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A Mystery Of Crime

A Mystery Of Crime image
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TIio Most Sklllful Robbery of Modem Tlracs. The completo details of the recent ' robbery of tlie Manhattau Savings Bank in New York, say.s n cobtemporary, i show it to have "been one of the most j skillfully-planned opcrutions tlmt has ; over lioeu luiown in tho records of j cfiiiie. It lufly bu obsei'VíA ut tlie saine ! time that there has never before been a elimo eommiüed tlmt wa.s so absoliitcly froe from the chance of detection, cither in its perpetration or after its commission. The seyen ma.sked burglars wore as soourc as if they were robbing a lonely farm-house, witli not another house for miles around, instoad of a bank in tiie heart of a great city, in broafl daylight, with people conetautly passing and repassing, who could look direetly into the room whero the thieves wereatwork. It is one of the most startling euriosities of crime that these seven men could enter this bank in daylight HApWeèiVéfl, ovorpowor n l'amihand obtain the keys and combination t bat guarded millions of dollars in cash, bonds and securities, enter fiie bank and spend an hour or two, inplainsight from two streets, packing up its assets, and then leave it through an exit into ono of the most frequonted stroots of the eity, and escape with their booty without attraeting the atto.ntioir of any one, althongh several pati'olmen passed and repassed th building and looked in, as was their 'wont, t" observe time by 1 1 1 ■ cloct on the largor vult which the thieves ut that very time wore wrecking. The cirenmstanees of this bold robbery arguo eithor an incomprehensible lack of ODservaftfon npon the part of thosc whose dnty it is to havo their eyês opon, or the possession npon the i'int !' f)i thieves of invisible powers not liitherto known ontside of the "Arabian Nights." [lad awriter of fiction invented a similar sitnation for his villains, the book-reviewers would liavt acensed liiin of inconsistency and want of fidelity to nature. Itadds to tke despór of this sitnation that the only danger to which the thieves exposed thomsolves was in the i commission of the aet. "NYhen onee they had escaped and coucealfd tJieir plundor they were secnre. Tlie very ' nature of the property which they stole rendered them free trom any linbility of arrest. Iho. ManEattan Savings Üank I caiuiot allbïJ to proseente them if tliereby it is to lose three and a half ! millions of dollars. It does not alter the Bitnation that the bulk of the assets consiste of bonds the thieves cannot negotiate. The bank needs them, and must have thom for conversión, and private depositors are, in tlio saino rix. i Tlê thieves were wiso ouougji to stealj suffleient to sav( themsönwlroni Eoe peniteutiary. They will be at some littlo troublo to answer lettexs from the bank and depositors, in fixing the details of the return of the property and , the amount of commission they are to recoive for their willingness to return i I certain po if,' whieh is of no valué to them. However deplorable all this may le fnnn tlie morul point of view, it iw a case of hard necessiíy ana involvcH tho Bulvation of the bank. If there, is ;my n spousibility for this, it must, lio fastened npon tlie beiieficent tendencies of modern cidlization which havo brouglit us to that stixudard of moral etliios' whero we can punish a man wlio steals a dollar out of another's pocket or a loaf of bread out of a window, but cannot punish man whose theft involves millioijs. magnitude of the crime oversweeps the limits of the law and suecessfully defies the proeesses of the eourts. The milis of jnstioe grind the pettyrogue exceediugly finí;, but the colossal rogne clogs the wheelfl with his huge load of plunder. It is not impossible as civilizaf ion pro{Ttsse.s that we may reaeh that poiut i wlirrc a person dissatisfied witii the ! j management of a bank may steal tho as! sets and opon a new bank witli them over the way. Tfee only condition of success is magnitude.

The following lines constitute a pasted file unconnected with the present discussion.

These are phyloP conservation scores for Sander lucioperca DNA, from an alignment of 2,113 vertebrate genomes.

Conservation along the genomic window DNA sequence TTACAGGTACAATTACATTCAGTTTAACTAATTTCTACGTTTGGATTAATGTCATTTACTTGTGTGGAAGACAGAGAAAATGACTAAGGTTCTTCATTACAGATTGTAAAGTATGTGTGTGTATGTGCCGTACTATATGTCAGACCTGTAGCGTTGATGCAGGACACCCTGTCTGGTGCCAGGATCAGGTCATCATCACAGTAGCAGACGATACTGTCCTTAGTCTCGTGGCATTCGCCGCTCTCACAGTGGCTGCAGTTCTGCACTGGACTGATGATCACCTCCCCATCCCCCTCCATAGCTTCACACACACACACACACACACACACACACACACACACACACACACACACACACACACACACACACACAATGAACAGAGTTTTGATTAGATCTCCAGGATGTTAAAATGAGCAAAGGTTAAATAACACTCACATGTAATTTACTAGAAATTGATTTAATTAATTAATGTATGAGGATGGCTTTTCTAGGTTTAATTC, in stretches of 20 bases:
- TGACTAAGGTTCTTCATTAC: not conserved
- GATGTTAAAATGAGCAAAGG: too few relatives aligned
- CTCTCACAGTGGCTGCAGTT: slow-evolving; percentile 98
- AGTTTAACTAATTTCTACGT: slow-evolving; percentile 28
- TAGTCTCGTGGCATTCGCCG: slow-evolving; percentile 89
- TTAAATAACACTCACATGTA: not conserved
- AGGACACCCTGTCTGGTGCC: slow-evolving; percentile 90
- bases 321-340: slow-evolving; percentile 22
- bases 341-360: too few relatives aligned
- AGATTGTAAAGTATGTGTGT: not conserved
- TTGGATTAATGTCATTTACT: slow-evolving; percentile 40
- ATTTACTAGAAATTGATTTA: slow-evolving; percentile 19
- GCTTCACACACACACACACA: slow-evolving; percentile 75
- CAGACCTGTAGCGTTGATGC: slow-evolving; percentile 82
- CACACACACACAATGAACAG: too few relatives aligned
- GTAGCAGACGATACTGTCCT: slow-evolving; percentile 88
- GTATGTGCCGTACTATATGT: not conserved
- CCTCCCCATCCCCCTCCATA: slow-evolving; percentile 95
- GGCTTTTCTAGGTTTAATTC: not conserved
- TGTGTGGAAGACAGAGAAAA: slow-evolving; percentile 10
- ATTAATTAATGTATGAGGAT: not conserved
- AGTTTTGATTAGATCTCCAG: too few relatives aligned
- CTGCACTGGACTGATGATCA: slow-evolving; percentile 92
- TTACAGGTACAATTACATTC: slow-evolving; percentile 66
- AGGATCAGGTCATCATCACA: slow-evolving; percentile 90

Old News
Michigan Argus